One could be forgiven for thinking that vegetarians are made up of avocados, which have appeared on menus everywhere, and not just as guacamole. Nothing says fresh and healthy like a fan of avocado slices on top of a salad, or nestled next to the kale on your grain bowl. Avocado toast is now as easy to find as hot cereal on restaurant menus, and you might see it floating in a chilled soup, as the weather warms up.
There’s actually an all-avocado restaurant in Brooklyn now, so we may have hit hipster peak.
But where the avocado has really made a stand is in the sandwich, that space between two slices of bread that was once the territory of sliced meats and cheeses, tomatoes and lettuce. Why has the green fruit suddenly become an option for sandwich stuffing?
I think we can thank the vegans. When you are making a sandwich without cheese, you need something moist and creamy to take its place. In a grilled sandwich, you need to replace the melting cheese that held it all together.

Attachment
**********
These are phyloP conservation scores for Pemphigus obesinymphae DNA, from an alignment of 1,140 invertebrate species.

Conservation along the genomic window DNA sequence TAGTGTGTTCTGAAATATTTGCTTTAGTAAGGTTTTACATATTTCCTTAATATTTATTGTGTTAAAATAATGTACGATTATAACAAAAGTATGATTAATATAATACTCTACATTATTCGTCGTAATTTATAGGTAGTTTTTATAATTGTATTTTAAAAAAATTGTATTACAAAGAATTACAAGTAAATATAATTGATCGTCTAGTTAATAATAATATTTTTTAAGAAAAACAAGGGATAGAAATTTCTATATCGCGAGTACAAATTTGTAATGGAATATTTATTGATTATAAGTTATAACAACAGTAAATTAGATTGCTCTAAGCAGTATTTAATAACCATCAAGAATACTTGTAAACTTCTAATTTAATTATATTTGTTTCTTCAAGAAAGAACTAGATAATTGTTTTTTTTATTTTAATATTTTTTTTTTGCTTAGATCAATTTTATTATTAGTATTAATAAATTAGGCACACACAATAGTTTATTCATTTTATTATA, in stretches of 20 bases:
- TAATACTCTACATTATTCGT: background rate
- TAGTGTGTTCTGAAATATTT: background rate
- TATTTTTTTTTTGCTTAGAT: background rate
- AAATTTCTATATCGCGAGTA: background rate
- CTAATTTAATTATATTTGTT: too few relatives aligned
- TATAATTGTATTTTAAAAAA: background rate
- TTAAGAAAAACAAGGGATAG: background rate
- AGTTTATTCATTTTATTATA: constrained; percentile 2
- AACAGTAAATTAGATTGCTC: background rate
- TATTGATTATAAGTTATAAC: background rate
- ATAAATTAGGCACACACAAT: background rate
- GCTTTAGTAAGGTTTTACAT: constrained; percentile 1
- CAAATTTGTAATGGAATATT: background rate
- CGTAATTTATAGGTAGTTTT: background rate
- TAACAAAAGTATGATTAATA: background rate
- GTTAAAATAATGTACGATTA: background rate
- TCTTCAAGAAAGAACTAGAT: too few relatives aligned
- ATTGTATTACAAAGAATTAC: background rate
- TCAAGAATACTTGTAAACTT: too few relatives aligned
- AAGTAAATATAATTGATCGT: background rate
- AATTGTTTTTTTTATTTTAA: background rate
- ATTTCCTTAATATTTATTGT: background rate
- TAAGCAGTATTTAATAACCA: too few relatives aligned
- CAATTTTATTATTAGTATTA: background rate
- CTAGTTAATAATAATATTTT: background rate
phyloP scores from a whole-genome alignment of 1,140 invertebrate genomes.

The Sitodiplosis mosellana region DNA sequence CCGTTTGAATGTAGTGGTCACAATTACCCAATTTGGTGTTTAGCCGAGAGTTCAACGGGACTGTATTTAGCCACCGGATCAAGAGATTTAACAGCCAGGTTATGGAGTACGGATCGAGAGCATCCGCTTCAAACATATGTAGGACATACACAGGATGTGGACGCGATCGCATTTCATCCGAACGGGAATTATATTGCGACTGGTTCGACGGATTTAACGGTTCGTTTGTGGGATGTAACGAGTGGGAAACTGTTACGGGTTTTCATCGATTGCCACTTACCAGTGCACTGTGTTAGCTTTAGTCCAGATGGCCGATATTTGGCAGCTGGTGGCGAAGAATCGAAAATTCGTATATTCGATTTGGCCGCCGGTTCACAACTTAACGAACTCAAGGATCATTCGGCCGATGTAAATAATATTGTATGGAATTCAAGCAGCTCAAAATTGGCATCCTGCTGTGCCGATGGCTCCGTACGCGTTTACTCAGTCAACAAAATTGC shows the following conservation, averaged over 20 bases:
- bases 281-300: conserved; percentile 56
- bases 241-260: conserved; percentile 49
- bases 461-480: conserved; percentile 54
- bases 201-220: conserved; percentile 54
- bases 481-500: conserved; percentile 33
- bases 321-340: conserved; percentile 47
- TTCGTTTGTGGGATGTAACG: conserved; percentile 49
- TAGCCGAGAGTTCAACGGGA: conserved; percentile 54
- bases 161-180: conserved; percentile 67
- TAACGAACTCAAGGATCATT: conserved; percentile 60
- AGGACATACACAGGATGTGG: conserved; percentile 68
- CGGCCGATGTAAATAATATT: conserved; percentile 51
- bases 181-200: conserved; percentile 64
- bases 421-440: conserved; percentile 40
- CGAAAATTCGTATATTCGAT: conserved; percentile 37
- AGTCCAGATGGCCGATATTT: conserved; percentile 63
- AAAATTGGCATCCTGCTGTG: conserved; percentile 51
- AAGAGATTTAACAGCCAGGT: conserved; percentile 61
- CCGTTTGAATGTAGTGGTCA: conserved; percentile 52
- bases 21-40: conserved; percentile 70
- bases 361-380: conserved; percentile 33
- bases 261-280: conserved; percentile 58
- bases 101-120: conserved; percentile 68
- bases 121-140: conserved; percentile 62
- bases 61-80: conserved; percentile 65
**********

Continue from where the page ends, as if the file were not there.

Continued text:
Enter the avocado. A bit of avocado is like nature’s mayonnaise, schmeared on the bread. But if you mash it and use it in place of the melty cheese, it’s nature’s Brie. Suddenly you have a luscious, bright green bit of plant-based magic happening.
I used my panini grill to make this satisfying sandwich, but you can make it easily without one. It won’t have the snazzy grill marks, but you’ll get the point across. I like using the panini grill to grill some veggies to put in the sandwich, then grill the whole sandwich, making good use of the appliance.
A quick, thick pesto creates a creamy herbal layer on one slice of bread, and the mashed avocado coats the other slice. The two provide delicious binders for the veggies in between.
Grilled shiitake mushrooms shrink and become meaty and chewy, and shredded carrots add crunch. Plump sun-dried tomatoes give a bit of that sweet and tart flavor, without all the juiciness of a fresh tomato. A tangle of cooked spinach gives the sandwich a bit of vegetable heft, and is a classic Panini filling.
If this sandwich isn’t loaded enough for you, you can always put a slice of cheese on it. But you don’t need it. Sometimes those hipsters are right.
Robin Asbell is a cooking instructor and author of “Big Vegan,” “The Whole Grain Promise” and “Great Bowls of Food.” Find her at robinasbell.com.